I am truly going to have a hard time caring about professional sports after this. Sure it's business, but at least my Dad explained to me that wrestling was fake when I was a kid. I don't know what to make of this realization that all that time and money I invested in caring about baseball was a waste. I could have been learning how to keep bees or repair transmissions, but I sat drunk around a television cheering for Johnnny Damon beating the Yankees. I urge you to boycott these sports leagues and refuse to buy their products, just as you should boycott Sony for putting spyware on their CDs. One way to start the revolution is to refuse to consume.

santo26 on 12.23.05 @ 12:43 PM PST [link] [3 Comments]

Saturday, December 3rd

The Slow-Motion War: santo26 on Iraq, part I

It is vitally important that we begin to look at the big picture in Iraq, and take into account all the events which have led up to the events of today. Forgetting to see it is easy to do because there is so much to learn and so many places you can start talking about it. Should we start with Mesopotamia? The Crusades? The Ottoman Empire? World War I? WWII? For the purposes of our discussion, lets start where I tuned in: the Iran Hostage Crisis of 1979-80.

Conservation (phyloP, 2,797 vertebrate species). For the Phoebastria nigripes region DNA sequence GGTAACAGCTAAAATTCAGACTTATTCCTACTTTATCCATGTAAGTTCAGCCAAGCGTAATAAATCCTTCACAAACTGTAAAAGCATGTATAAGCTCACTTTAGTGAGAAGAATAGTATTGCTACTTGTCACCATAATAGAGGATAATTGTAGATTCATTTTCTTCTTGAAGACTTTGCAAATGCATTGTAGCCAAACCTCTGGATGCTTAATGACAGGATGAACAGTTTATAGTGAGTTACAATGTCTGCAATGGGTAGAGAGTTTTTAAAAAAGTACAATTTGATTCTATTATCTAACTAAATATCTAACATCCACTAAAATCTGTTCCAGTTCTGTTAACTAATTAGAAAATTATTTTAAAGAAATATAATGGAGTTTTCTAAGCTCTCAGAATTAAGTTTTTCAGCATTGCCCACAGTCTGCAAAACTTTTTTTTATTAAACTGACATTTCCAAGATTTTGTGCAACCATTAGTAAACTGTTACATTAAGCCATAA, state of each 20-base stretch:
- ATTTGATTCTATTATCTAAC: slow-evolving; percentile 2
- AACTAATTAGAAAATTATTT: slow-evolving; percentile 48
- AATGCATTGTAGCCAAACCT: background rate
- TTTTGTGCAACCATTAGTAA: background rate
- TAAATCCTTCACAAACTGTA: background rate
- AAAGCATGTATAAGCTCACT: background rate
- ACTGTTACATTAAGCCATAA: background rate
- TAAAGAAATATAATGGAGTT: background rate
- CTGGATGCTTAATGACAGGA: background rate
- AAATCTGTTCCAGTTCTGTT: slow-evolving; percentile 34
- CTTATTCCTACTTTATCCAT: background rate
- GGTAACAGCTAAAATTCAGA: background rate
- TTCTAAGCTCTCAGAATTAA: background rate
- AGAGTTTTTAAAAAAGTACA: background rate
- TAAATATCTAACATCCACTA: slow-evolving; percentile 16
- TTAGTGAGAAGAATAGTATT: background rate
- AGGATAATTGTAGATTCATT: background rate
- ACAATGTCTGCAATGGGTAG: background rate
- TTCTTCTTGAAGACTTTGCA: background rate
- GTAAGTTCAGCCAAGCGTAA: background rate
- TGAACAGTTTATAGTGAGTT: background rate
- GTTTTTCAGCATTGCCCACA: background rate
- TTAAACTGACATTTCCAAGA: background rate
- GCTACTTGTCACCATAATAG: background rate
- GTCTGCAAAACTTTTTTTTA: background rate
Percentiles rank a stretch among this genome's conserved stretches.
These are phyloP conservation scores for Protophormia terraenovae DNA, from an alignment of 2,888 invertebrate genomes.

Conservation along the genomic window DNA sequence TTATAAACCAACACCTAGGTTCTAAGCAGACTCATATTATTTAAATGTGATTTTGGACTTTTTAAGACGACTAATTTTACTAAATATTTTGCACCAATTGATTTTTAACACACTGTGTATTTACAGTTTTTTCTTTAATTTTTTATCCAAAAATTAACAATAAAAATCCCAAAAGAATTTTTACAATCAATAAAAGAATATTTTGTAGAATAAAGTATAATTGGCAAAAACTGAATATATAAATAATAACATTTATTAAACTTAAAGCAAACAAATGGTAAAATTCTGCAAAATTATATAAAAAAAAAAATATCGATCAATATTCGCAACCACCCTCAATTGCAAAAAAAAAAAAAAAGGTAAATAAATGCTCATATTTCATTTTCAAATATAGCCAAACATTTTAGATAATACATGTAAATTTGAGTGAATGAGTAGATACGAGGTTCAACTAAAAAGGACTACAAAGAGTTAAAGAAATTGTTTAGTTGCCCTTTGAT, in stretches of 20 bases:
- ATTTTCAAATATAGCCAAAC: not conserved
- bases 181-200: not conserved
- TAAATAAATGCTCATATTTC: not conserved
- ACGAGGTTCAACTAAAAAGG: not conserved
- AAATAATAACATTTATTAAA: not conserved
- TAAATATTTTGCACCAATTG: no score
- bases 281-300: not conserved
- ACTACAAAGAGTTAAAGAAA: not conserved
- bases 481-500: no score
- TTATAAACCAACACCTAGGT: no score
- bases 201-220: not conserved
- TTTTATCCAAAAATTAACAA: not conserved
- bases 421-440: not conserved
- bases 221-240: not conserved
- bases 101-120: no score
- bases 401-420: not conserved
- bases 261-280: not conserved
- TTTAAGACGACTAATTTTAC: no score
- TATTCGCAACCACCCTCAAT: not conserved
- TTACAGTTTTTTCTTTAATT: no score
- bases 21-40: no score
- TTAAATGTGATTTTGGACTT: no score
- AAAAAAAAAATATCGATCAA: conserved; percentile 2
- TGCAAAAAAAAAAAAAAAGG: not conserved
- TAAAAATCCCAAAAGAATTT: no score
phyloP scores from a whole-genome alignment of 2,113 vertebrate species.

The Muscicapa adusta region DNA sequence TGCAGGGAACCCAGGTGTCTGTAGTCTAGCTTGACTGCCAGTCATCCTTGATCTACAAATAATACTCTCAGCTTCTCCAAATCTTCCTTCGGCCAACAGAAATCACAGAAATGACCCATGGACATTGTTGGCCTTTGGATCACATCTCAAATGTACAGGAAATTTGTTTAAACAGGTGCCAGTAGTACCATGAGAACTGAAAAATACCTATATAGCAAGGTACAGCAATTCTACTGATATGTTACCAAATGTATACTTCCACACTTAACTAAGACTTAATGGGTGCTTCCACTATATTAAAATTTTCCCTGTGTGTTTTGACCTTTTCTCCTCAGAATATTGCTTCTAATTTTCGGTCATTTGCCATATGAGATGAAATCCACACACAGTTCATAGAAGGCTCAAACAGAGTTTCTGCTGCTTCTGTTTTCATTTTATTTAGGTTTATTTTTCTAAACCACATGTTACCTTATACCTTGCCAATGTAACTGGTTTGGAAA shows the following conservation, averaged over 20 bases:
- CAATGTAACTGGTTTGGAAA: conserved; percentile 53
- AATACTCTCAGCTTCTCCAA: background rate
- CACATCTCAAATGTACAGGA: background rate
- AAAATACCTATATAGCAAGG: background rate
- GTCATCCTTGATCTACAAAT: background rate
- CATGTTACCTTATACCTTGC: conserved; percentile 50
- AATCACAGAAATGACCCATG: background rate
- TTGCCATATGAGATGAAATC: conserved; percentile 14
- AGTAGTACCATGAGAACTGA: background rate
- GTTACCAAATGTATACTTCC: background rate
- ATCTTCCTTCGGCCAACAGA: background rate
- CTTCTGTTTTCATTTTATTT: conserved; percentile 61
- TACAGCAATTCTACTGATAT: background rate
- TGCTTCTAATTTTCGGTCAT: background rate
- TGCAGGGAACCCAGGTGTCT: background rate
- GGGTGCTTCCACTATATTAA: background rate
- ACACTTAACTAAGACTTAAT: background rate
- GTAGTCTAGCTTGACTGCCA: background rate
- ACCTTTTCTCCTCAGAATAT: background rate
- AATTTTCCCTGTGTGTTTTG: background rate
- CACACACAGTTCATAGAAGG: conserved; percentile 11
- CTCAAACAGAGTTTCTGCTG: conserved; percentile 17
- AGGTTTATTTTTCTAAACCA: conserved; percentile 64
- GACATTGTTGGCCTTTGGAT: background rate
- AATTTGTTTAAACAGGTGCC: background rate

Why here? What do events in another country from 26 years ago have to do with Iraq? In 1979, a revolution in Iran led by religious conservatives (Iran is a Shi'a majority country) toppled the ruling government led by CIA puppet Shah Reza Pahlavi. Respected Shi'a cleric and author Ayatollah Ruhollah Khomeni was voted the Supreme Leader of the Islamic Republic of Iran. A group of students stormed the American Embassy in Tehran on November 4, 1979 and took most of the embassy staff and military contingent hostage. Several escaped due to help from Canada, and on January 20, 1980, President Jimmy Carter authorized Operation Eagle Claw, a mission that sent US troops into Iran on a rescue mission. The mission was aborted because of sandstorms which caused one of the helicopters to crash in the Iranian desert.

Saddam and Khomeni knew each other quite well. Khomeni had lived in exile in Iraq from 1964 until 1978, when Saddam had him expelled. Khomeni did not appreciate Saddam's efforts at secularization, and Hussein did not like the radicalizing influence of the Ayatollah on the Shi'a Muslims in Iraq. Saddam Hussein formally became President of Iraq on July 16, 1979. Iraq invaded Iran on September 22, 1980, wich was the beginning of a war that would last for eight years. Due in part to his mishandling of the Iran situation, Jimmy Carter lost to Ronald Reagan in November 1980.

The majority of the American hostages in Iran were held until January 20, 1981, hours after the inauguration of Ronald Reagan as President. Special Envoy Former President Jimmy Carter met the remaining hostages in West Germany after they were freed. The Iran Hostage Crisis was a watershed event in American history that for me marks the beginning of our current involvment in the events of the region. The question is: What did America learn from it?
santo26 on 12.03.05 @ 12:49 PM PST [link] [1 Comment]